‘No Short Cut to Naira Appreciation’

A Nigerian senator, Ned Nwoko, has advised the Federal Government and the Central Bank of Nigeria (CBN) against any measures that capable if artificially forcing the Naira to gain value against other currencies.

Nwoko, who represents Delta North, advised in a statement he signed and made available to the News Agency of Nigeria, in Abuja on Saturday.

He advised them to concentrate on tackling the main issues responsible for the Naira depreciation, saying there was no short-cut to success.

He said the quest for economic freedom and the strength of the nation’s currency was an ongoing journey.

Nwoko also said the continuous revisit to previously implemented policies and considerations of new ones were imperative.

He also said the value of a sovereign nation’s currency was the cornerstone of respect and collaboration among nations, while reiterating that Nigeria must stimulate Naira demand.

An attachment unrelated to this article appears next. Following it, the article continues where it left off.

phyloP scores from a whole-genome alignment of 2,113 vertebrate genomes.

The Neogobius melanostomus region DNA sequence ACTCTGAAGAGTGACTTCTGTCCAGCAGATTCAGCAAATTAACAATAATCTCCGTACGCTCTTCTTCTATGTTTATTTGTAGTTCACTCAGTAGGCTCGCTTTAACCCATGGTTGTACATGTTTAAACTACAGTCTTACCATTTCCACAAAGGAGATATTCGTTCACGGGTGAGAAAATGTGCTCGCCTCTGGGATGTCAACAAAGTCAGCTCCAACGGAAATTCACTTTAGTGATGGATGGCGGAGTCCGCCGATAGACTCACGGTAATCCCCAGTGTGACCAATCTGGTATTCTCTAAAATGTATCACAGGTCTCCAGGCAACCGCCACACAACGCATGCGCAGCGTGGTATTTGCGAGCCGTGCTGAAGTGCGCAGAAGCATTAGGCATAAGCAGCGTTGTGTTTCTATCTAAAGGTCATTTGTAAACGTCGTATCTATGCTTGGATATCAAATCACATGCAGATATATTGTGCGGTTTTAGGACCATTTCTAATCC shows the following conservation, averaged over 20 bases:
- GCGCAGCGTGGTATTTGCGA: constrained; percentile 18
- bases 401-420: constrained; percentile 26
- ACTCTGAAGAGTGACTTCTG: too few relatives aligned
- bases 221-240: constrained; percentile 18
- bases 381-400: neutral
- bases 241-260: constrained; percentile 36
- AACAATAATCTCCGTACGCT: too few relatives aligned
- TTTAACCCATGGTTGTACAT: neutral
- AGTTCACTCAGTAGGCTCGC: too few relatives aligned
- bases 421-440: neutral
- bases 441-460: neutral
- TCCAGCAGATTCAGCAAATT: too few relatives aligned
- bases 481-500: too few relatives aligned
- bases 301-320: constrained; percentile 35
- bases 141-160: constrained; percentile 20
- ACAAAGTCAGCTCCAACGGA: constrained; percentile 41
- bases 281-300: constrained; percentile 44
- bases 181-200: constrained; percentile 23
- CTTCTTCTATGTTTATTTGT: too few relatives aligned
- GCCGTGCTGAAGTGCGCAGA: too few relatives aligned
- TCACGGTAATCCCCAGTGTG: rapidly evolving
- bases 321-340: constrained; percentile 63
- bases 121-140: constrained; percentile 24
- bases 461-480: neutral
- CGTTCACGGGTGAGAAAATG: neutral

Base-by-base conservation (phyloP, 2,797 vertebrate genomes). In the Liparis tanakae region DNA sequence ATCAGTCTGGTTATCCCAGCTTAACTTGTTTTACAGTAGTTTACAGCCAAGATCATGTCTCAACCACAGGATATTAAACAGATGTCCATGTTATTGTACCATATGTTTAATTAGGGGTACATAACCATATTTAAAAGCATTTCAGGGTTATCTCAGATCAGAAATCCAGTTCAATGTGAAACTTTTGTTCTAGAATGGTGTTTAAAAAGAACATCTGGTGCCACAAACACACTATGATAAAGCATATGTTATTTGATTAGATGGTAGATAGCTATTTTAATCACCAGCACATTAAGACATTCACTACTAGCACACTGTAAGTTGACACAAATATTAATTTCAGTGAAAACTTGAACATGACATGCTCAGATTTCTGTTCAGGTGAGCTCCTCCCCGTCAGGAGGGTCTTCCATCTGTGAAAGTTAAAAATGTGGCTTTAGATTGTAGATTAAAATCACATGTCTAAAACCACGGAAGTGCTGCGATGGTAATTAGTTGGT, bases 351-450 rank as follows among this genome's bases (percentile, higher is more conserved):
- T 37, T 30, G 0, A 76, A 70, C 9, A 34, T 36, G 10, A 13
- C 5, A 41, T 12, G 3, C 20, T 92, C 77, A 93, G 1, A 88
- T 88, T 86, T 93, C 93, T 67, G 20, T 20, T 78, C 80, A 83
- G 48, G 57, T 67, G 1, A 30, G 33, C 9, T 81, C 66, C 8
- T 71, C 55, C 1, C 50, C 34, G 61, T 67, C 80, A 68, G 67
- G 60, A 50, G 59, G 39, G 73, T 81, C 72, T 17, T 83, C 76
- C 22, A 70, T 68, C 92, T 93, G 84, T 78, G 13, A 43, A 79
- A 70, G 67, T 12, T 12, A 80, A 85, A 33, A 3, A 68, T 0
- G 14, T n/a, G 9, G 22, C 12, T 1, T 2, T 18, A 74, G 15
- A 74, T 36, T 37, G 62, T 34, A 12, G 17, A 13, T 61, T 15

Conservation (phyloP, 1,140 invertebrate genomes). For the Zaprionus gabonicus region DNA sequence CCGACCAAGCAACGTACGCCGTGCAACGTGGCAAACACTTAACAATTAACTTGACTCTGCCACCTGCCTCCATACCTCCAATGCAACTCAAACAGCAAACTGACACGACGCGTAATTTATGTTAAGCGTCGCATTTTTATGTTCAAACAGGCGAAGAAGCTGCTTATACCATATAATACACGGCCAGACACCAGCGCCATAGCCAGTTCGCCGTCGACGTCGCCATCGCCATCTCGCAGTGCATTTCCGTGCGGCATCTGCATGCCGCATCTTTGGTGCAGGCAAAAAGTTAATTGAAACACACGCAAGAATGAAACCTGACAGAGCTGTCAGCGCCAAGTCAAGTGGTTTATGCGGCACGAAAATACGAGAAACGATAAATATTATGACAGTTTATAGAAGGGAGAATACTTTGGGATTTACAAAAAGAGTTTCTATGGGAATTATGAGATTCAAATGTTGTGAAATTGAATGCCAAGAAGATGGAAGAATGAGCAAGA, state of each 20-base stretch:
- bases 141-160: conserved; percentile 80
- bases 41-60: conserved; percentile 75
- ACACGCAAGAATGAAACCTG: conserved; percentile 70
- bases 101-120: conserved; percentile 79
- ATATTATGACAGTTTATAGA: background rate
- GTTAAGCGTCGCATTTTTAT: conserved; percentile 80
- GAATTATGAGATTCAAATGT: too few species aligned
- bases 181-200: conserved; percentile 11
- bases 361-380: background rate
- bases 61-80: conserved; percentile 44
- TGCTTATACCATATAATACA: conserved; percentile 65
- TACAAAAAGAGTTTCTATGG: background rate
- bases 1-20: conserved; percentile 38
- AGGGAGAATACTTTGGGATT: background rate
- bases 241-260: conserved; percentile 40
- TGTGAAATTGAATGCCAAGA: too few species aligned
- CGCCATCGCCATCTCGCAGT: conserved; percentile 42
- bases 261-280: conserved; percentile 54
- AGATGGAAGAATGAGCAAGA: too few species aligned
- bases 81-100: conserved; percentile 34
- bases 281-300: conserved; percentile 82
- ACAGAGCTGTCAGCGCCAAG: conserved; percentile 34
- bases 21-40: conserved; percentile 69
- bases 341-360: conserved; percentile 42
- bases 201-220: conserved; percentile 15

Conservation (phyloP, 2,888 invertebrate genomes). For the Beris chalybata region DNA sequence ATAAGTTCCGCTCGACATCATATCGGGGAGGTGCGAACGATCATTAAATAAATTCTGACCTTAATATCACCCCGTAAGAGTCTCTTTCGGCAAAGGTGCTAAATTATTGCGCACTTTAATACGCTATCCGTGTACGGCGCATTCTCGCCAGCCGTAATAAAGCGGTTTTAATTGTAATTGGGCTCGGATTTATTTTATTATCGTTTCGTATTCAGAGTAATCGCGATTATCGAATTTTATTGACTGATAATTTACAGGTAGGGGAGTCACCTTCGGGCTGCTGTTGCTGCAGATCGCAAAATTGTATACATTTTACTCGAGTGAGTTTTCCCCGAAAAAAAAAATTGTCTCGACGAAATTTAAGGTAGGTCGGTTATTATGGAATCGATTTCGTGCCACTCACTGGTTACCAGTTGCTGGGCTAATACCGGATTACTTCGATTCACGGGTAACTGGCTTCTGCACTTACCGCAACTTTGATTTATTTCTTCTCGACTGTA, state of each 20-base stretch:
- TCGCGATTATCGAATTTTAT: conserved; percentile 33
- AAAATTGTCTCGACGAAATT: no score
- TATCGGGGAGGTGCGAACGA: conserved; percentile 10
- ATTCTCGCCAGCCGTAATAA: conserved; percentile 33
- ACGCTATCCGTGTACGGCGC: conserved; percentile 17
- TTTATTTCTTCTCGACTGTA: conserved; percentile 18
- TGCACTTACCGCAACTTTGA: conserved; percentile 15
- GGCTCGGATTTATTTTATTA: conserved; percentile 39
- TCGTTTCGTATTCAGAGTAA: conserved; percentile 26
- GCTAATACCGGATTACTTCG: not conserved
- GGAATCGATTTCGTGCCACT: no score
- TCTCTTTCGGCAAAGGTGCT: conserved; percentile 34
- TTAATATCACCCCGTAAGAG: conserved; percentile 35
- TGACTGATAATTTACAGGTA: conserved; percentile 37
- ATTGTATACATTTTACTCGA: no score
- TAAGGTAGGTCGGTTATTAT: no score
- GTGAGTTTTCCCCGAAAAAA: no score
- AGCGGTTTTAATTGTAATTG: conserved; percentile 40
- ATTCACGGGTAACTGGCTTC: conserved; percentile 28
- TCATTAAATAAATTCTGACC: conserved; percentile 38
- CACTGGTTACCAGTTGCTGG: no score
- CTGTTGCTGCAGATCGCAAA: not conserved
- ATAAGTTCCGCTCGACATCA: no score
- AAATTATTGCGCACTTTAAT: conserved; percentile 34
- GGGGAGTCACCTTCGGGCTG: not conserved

According to him, as a nation that exports crude oil and other commodities globally, it is imperative that all transaction on these items be conducted exclusively in Naira.

“This will incentivise buyers to seek out Naira, thereby driving its appreciation due to increased demand and scarcity.

“Moreover, the foreign reserve policy warrants reassessment. The practice of maintaining reserves in foreign jurisdictions, termed “foreign reserves,” is not only objectionable but also counterproductive to Nigeria’s economic sovereignty.

“Unlike other nations like the United States, Britain, France, and Japan, which hold their reserves domestically, Nigeria’s adherence to this practice raises questions about its colonial legacy.

“If our early indigenous leaders acquiesced to this approach due to colonial influence, why should we perpetuate it? The primary rationale often cited to justify foreign reserves is trade balance maintenance“, Nwoko said.

According to him, this argument lacks merit when considering the limited number of traders involved in importing goods into Nigeria, which constitutes a negligible fraction of the nation’s population.

“Therefore, the notion that foreign reserves are indispensable for trade balance equilibrium falls short upon scrutiny”, he said.

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